Anthony

Anthony is a thirty-year-old European male who lives in the North Island. He is a husband, a father and, due to COVID lockdowns, he was made redundant.

I began smoking at the end of high school when I was probably 17. It was just at parties and drinking on the weekends. It’s what everyone was doing in my youth.

The year after school, I began more serious smoking when I started training for my qualifications. Most of my peers, my instructors, my role models, were smoking. I started training for my career while I was at school. I knew what I wanted to do, so I went and did it.

I was very successful in my career. I’d been working at that for several years when COVID hit. So, well and truly in the career where I wanted to be, all of a sudden it stopped overnight and we all got made redundant.

Lockdown

Since I got made redundant, I got back into smoking. I’m in agriculture – just until things pass. I’ve been a bit stressed out, transitioning away from my career. Smoking now is probably more of a stress thing or a frustration or a boredom thing ’cause I’m not that stimulated at work. It’s just a mundane 9-to-5. It’s just not my groove.

Quit attempts?

When I started in my first job, I decided to make an effort to protect my medical, ‘cause that’s something I do every year to keep the job.

I was just a casual smoker. I could easily go a month without smoking. So yeah, smoking was completely associated with work. Casual smoking was quite common. So, like other colleagues, I only smoked when I was away on work trips. It was a fun, vibrant sort of workplace with lots of downtime and I’d smoke when we’d have a few social drinks and that sort of thing.

Smoking now

It’s not so bad. Well, it is bad, but yeah, I smoke probably 5 a day. When I go home I don’t smoke ’cause I’ve got 2 kids, so I’m conscious about that and the image that creates. I don’t want them to see me smoking. And my wife hates smoking, so I never smoke around her. It meant that every time that I came back from being away for work, I wouldn’t smoke. So, in a way that broke the habit every time. If I went on annual leave for a month, I wouldn’t smoke for a month because I’d be with her and the family. She, sort of, stopped the habit for me, I guess. I’m real conscious about not smoking around them. I’m sort of a closet smoker. I even only buy smokes in my own time, like on the way to work.

I certainly feel guilty, because I want to get back to my real job and I don’t want it to affect my medical. They check that my lung function is fine on the medical as well.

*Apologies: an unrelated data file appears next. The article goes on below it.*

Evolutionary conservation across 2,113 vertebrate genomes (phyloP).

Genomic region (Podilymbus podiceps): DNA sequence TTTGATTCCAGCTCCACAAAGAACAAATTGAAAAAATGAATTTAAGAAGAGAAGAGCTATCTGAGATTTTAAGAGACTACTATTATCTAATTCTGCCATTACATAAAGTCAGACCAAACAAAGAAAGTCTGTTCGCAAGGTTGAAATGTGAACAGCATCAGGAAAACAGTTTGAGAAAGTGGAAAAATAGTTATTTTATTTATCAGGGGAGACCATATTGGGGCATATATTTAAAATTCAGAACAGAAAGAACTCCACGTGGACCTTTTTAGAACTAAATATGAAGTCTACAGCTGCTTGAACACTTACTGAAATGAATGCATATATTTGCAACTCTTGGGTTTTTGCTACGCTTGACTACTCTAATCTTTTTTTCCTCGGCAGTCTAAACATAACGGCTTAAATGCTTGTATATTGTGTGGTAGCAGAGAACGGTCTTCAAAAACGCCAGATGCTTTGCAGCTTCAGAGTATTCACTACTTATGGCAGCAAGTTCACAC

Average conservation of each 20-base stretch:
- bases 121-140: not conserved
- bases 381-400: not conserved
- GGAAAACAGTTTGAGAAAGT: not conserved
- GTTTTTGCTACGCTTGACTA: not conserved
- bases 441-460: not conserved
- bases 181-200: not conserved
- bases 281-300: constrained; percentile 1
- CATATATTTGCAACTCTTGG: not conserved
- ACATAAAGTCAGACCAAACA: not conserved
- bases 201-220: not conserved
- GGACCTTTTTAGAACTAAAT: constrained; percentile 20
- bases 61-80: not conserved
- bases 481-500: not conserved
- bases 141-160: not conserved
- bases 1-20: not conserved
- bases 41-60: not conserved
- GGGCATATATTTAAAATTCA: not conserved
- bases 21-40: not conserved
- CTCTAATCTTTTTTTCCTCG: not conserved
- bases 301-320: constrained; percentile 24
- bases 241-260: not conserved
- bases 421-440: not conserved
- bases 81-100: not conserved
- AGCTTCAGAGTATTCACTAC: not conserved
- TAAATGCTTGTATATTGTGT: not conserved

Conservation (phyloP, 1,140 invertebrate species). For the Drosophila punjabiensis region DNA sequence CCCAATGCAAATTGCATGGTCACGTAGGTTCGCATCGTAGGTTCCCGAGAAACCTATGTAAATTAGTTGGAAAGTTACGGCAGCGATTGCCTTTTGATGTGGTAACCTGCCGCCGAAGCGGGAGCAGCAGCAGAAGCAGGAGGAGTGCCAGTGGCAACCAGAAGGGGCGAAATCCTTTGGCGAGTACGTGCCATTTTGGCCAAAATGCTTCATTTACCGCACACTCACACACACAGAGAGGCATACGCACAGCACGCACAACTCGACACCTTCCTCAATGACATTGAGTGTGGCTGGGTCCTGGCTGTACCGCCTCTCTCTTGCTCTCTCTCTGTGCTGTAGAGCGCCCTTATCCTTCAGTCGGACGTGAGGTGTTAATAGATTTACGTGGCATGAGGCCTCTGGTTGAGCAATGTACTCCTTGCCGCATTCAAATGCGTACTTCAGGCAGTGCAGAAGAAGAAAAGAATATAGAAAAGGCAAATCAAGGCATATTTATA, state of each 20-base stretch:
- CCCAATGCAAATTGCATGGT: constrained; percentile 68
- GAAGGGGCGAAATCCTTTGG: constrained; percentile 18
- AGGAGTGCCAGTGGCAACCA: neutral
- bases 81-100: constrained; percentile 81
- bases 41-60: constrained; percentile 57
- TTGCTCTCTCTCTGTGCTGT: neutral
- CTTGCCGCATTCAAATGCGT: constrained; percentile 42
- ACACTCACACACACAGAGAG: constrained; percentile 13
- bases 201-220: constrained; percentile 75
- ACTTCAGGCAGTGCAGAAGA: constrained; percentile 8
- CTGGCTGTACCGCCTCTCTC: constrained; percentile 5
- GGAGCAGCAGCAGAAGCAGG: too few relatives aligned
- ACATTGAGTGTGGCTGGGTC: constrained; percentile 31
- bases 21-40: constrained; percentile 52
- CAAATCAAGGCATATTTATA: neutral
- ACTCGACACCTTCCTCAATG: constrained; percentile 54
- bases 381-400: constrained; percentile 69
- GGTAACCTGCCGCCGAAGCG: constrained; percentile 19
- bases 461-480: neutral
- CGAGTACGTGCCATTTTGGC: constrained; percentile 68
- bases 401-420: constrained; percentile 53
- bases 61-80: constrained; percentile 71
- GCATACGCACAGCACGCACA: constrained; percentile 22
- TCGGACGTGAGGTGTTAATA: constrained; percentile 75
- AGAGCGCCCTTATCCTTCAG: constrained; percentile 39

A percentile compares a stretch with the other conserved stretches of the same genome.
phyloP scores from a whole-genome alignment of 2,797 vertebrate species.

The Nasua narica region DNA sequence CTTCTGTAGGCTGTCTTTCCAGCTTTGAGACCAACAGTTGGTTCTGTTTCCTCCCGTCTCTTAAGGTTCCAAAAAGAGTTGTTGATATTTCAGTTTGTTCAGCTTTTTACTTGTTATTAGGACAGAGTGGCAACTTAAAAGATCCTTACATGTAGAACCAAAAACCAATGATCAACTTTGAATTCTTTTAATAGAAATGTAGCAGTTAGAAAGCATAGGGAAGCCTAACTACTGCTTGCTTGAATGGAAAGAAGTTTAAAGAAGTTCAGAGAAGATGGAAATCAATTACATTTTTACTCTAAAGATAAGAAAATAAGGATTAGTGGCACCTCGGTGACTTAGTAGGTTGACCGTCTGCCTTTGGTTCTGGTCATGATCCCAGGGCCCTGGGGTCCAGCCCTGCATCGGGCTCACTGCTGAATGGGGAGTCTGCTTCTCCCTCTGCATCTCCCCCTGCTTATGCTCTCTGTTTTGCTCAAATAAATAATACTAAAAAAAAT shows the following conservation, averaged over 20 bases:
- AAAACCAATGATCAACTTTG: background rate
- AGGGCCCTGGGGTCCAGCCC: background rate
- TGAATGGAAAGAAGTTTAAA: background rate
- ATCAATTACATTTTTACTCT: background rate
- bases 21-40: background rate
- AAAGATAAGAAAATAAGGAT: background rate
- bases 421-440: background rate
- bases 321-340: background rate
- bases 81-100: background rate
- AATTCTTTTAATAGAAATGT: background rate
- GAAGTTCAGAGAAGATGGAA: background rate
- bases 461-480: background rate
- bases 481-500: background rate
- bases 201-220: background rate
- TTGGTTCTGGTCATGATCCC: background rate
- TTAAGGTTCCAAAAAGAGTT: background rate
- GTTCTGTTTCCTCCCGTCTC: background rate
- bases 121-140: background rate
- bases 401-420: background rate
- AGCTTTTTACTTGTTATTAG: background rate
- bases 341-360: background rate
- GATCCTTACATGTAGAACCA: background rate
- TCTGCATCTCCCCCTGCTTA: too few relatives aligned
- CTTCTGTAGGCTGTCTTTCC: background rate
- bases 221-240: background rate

When the time’s right I might stop smoking, but I think I’ll always be fond of having a cigarette out of enjoyment, not addiction. But that would be like once a month. I’d like to just cut back from where I am now to what I was doing, just casual smoking.

Tried vaping?

I tried vaping – hated it. I actually found the health effects worse for me. I felt the vapour in my lungs and I coughed more. I didn’t get the pleasure out of it. I didn’t have the drag or the actual flavour, like that sort of smoky flavour. I think it’s because when I’m social smoking, I smoke for enjoyment. I don’t believe it’s habit.

So, when I tried it, probably a year and a half ago, I bought a tobacco flavoured vape. I tried to emulate cigarettes as much as I could. But, yeah no, it was just a bit of a novelty.

Bans on where people can smoke and vape…

I think the ban on smoking in vehicles with kids is brilliant. You shouldn’t be affecting other people’s health.

The biggest concern I have is the vaping one. I’ve heard from a teacher about the amount of children vaping at school. They walk past and they smell of watermelon and cherries and all the vaping flavours. It’s a bit of a concern if vaping could become a gateway to cigarettes. If the intended purpose was to try and wean people off cigarettes, that’s fine – but I feel like it’s going in reverse a little bit.

Taxing tobacco

The tax definitely discourages or stops people smoking, or it makes people think. If it doesn’t make them stop, then it makes them hurt financially.

When I was on a good salary, it still made you think twice. You know, you thought you were spending a lot of money on it, unless you were earning good money.

I’ve taken a massive pay cut working in agriculture, so, for my family, I’m conscious about spending disposable income on smoking. If they were free, I’d probably smoke more – so it’s definitely something that’s holding me back.

Legalising cannabis

There was a bit of contradiction there: legalising the smoking of cannabis, yet we’re trying to make New Zealand smoke-free. But I think the biggest reason it got voted down was that people may have agreed with it in principal, but they were concerned about the way it was going to be policed. The secondary effects of it. There was possibly a lack of research. That was the way I approached it. I agree with it in principal, but I’m just concerned about where it might go unintentionally – where it ends up. Sort of like vaping. Vaping was probably created to help people get off smoking, but it can possibly go the other way.